by Pádraig Laffan, Vice-Chairperson of The Federation of Local History Societies
The Federation for Ulster Local Studies and The Federation of Local History Societies and The National Library Project
Have you ever thought how great it would be to walk along by the Liffey with your grandchildren and to be able to say to them “I helped build that bridge”? Well, a great bunch of volunteers has done something just like that, and about which they will be able to brag to their grandchildren. However, it is not bricks and cement or even steel. It is on the Web. It will still be useful in their grandchildren’s time. In fact, it will get better with age.
Here’s the story: Way back in 1989, while we all still used film in our cameras and before the days of easy communications with email and texting, two Federations (for Ulster Local Studies and of Local History Societies) got together to plan a project which would directly involve local history societies in every county of Ireland.
The plan was to select representative pictures of every county, and possibly every town, from the many thousands in the Lawrence Photographic Collection held in the National Library of Ireland, and have somebody locally re-take the picture from the same viewpoint, at what was then approximately 100 years since the original photograph had been taken.
We approached Dr. Patrica Donlon at the National Library; she, representing the NLI, could hardly have been more helpful or enthusiastic.
Lawrence Photographic Project 1990/1991
The NLI supplied the 1,000 selected scenes on lovely 10x8s (we were all in inches then). Fuji Ireland became our main sponsor. They supplied and agreed to process 100 rolls of film, and print 2,400 colour 12×8 prints. A lot of work by All-Ireland teams validated the picture choices, and spread the word amongst local history societies. In the course of time we sent out the films and a photocopy of the scenes, with instructions to take three different exposures of each scene.
As the films came back, we chose the best exposures and Fuji printed them. We made up the packages, which have resided in the National Library of Ireland, the Ulster Museum, and also some local libraries since then. Each package consists of an original Lawrence print, an A4 card with a photocopy picture and all the relevant information – date, time, photographer, neg. number, etc. All of this was a massive piece of North/South co-operation at a time when over the border terrible turbulence reigned. There was one memorable day when we spread everything out on the large wooden floor of the new RTÉ studios in Dundalk and walked up and down through the collection as we sorted it.
There is a wealth of stories recorded in this project about the old photographs and the adventures encountered in re-taking them in a catalogue booklet included with the collection. However, members also responded with comments like “If W. Lawrence was here now, that’s not the significant scene he would take!” and, “We have scenes which would better represent our place!” – Also “Why did he not put in a little information about the subject of the photograph”, “or even the correct county?”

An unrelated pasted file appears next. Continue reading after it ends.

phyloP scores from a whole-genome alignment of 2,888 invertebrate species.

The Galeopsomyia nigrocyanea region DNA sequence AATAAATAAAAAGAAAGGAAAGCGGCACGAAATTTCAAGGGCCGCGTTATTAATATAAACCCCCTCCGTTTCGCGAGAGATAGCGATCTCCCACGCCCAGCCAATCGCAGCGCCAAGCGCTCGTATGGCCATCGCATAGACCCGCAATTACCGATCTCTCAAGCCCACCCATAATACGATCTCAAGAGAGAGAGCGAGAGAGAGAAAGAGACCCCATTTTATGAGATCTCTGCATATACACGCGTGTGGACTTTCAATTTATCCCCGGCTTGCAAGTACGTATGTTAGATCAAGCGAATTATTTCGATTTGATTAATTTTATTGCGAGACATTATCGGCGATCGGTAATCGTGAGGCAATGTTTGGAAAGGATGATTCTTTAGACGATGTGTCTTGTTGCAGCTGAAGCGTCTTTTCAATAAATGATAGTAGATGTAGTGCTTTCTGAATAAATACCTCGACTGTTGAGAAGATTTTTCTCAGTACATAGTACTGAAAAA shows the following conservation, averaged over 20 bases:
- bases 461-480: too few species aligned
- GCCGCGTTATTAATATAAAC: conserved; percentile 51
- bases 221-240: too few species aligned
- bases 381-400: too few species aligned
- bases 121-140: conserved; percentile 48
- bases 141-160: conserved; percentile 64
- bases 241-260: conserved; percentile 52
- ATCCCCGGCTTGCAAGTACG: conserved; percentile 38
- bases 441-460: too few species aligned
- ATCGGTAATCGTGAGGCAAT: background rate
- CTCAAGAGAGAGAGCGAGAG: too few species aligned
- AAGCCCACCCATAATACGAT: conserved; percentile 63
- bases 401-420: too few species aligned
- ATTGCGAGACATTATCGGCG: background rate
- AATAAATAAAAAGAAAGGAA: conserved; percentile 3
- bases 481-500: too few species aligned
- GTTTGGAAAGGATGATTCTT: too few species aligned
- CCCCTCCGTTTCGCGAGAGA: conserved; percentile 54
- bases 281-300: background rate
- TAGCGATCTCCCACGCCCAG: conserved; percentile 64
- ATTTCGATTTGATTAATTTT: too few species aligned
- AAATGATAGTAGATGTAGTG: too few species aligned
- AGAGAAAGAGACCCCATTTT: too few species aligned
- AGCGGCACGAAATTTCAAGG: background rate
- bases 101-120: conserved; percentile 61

There was also a general feeling that we could harness this new ‘photo–history–community’ surge of interest, for another new project.
Our Own Place 1993/1996
In the early 1990s, the two Federations (Ulster Local Studies and Local History Societies) put their respective heads together and came up with a project, which we called Our Own Place. For this, each group had twenty categories of picture ranging from the usual architectural scenes to ‘people at work’, ‘people at play’, houses, shops, and many others. RTÉ financially supported this project, and we started work again.
Finally in 1996, we were in a position to lodge 800 cards, each with its own picture and descriptive text paragraph and containing all the relevant data (researcher, photographer, location, etc.) with the Ulster Museum, the National Library, and our sponsor RTÉ.
Last year, Liam Clare (my colleague in FLHS, who was also involved in creating these collections) and I, approached NLI Head of Collections, Colette O Flaherty, about raising the profile of these collections in the National Library’s online catalogue. She proposed that our members might wish to engage in another great voluntary project. The Federations agreed and we started back in February 2012. We recruited volunteers, including some historians, some friends, others just keen to become involved, some very amateur computer users and other very highly qualified computer and information experts. The NLI appointed Aoife O’Connell as our instructor and mentor. She prepared instruction packs; got us a work location in the Manuscripts Reading Room and liaised with the Library’s IT section which provided five laptops for us. Finally, a little shakily we started, with every day’s work being error-checked by Aoife and uploaded to the NLI catalogue that evening. As March ended, Our Own Place was completed. The physical materials from that project were archive packed, labelled, and consigned to storage.
Cataloguing the Lawrence Photographic Project required a little re-training from Aoife, and we were off again. The camaraderie in the groups was wonderful, and they all fell in love with always helpful, always patient Aoife. Somebody said of working in the NLI Manuscripts Reading Room, “It was great but it was like a retreat, we couldn’t talk out loud.” The Lawrence Photographic Project has carried on through April and it all looks set to finish in May. Then, when Library staff scan and upload the pictures, we will have two historically valuable resources available to researchers everywhere.
One could hardly thank all the volunteers enough for their commitment to these projects and their hard work, including long distances travelled each day to the Library. In a time of some national gloom, they are shining stars.